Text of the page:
Name and Surname of the Deceased is the name by which they were known at the time of death. If, therefore, someone started life with a different name but by usage has come to be called something else you will not find any reference to the original name on older certificates.
The description of the informant has varied with time. In the early days, the informant was one of the following:
someone present at the death
The person present at the death or in attendance (which meant they had been nursing the deceased or in close contact with them during their illness) was also usually a relative, but the early registrations do not give the relationship of the informant to the deceased.
It is always worth remembering with registrations before 1875 that an informant "present at the death", with a name you might not recognise, could be a married daughter that you have had no information on since she left home, or a granddaughter or grandson, son-in-law or any other relative likely to have a different surname from the deceased .
By 1875 the relationship of the informant to the deceased was given, together with additional qualifications such as "present at the death" or "in attendance". People not related to the deceased but present at the death still qualified, but only "present at the death" would be shown.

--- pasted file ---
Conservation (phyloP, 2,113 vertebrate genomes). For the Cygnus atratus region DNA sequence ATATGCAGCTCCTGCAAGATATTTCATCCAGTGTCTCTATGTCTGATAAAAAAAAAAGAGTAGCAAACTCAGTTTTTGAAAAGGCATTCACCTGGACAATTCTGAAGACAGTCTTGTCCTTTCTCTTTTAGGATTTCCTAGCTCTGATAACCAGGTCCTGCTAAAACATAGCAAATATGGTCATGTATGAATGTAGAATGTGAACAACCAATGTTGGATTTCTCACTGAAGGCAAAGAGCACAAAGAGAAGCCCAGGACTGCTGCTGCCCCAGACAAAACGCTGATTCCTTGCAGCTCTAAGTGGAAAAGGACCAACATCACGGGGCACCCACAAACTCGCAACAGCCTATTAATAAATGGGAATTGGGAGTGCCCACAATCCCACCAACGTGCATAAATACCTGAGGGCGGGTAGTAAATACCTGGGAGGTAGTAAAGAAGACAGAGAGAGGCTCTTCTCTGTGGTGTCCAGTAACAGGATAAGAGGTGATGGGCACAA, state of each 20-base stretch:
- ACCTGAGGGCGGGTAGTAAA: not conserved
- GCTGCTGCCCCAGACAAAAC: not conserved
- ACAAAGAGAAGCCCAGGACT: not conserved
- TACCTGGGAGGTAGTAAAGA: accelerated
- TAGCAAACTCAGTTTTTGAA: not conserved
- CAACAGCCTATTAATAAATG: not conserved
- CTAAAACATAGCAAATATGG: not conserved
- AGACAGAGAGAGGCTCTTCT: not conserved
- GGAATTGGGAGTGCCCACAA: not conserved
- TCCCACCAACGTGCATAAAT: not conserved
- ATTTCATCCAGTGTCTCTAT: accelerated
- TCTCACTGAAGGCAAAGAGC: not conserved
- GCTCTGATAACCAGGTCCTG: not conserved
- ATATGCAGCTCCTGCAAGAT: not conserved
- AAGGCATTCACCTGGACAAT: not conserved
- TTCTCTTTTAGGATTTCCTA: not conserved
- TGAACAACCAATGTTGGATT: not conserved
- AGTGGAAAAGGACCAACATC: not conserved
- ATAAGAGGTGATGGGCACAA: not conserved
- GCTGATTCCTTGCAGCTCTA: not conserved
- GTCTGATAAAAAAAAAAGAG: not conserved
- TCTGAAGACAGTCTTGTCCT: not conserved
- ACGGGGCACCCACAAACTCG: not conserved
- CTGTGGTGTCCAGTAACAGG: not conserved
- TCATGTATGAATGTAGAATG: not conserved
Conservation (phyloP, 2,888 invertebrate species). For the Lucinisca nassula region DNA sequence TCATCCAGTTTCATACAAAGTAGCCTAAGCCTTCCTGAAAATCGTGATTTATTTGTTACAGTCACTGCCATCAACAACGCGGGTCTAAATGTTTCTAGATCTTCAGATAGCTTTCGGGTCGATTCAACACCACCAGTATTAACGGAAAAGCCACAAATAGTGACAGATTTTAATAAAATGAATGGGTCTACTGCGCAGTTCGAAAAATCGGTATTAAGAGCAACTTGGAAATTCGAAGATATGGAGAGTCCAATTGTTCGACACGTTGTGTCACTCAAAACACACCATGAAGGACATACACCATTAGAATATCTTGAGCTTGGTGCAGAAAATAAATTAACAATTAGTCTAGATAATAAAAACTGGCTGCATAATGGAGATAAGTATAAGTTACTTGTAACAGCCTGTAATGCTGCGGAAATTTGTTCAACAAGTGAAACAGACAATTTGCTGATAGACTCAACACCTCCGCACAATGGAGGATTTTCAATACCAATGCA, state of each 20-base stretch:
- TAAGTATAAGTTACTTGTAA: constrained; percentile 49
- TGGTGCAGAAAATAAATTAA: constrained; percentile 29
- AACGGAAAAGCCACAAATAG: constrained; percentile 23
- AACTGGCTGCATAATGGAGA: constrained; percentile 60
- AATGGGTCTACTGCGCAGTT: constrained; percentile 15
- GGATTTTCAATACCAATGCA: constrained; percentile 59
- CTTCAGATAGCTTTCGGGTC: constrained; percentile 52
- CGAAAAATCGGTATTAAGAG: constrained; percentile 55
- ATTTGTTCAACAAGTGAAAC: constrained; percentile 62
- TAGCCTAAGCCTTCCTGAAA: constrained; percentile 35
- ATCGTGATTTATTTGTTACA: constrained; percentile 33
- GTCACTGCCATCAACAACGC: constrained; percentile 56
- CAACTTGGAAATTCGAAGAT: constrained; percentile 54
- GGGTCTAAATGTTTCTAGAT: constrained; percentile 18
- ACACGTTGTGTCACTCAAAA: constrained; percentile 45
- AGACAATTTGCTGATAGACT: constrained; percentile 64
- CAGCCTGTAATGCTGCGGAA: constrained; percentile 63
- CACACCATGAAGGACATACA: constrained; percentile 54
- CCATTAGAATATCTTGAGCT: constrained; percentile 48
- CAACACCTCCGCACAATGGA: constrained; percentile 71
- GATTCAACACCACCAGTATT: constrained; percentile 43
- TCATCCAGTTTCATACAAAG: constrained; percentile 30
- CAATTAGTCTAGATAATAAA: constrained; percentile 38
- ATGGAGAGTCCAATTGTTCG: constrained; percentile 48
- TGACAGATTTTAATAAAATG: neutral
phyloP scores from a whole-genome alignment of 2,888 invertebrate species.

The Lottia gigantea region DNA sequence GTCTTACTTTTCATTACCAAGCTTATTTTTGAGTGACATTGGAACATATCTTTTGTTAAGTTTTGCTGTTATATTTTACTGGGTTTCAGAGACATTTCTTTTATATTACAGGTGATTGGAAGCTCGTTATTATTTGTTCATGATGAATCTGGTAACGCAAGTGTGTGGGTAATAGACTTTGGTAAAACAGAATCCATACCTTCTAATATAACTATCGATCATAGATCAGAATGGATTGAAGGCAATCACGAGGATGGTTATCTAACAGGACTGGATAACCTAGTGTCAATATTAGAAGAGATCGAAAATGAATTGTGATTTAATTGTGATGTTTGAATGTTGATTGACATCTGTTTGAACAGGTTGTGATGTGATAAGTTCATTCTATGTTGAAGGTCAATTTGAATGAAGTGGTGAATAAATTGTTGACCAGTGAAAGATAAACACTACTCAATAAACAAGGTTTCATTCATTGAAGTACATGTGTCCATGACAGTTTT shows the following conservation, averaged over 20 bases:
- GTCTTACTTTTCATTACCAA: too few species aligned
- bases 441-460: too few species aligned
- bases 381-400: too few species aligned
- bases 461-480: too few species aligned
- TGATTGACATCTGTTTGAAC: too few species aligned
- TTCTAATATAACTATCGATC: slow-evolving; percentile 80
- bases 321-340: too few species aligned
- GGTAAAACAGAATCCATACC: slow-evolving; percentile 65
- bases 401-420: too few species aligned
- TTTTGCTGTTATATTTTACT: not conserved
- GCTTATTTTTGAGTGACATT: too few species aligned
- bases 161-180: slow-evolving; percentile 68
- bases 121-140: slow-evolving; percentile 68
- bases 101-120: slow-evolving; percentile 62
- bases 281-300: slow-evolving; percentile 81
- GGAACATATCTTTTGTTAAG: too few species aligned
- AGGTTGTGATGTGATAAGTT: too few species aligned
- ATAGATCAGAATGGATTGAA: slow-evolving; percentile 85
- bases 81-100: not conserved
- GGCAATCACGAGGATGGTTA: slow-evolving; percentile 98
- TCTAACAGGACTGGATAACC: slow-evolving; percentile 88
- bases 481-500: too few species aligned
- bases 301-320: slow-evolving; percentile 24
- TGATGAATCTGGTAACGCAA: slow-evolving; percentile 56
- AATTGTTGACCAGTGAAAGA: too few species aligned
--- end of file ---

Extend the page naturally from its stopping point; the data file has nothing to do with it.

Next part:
The occupier (usually the owner) of a house or institution (usually the master of the workhouse) still qualified but in addition the following had been added:
a person who found the body
The Date of Registration is normally very close to the date of death - or even the day of the death itself. Even today only 5 days is allowed for a death registration, or 14 if a coroners post-mortem is required. An Inquest has no time limit.
As with the other certificates in England or Wales, these can be ordered on-line through the GRO (General Register Office). To order a certificate, simply follow the instructions on the GRO website, supplying the necessary data and a GRO Index reference. The full reference is usually a volume and page reference or an 'entry number' for later records, given with the year, quarter and district. This can be found by viewing the full record detail when searching BMD records on-line. Events from the last 50 years will sometimes require you to supply more information at application stage.
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All the information here should only be used as a guideline and must not be relied on as primary evidence.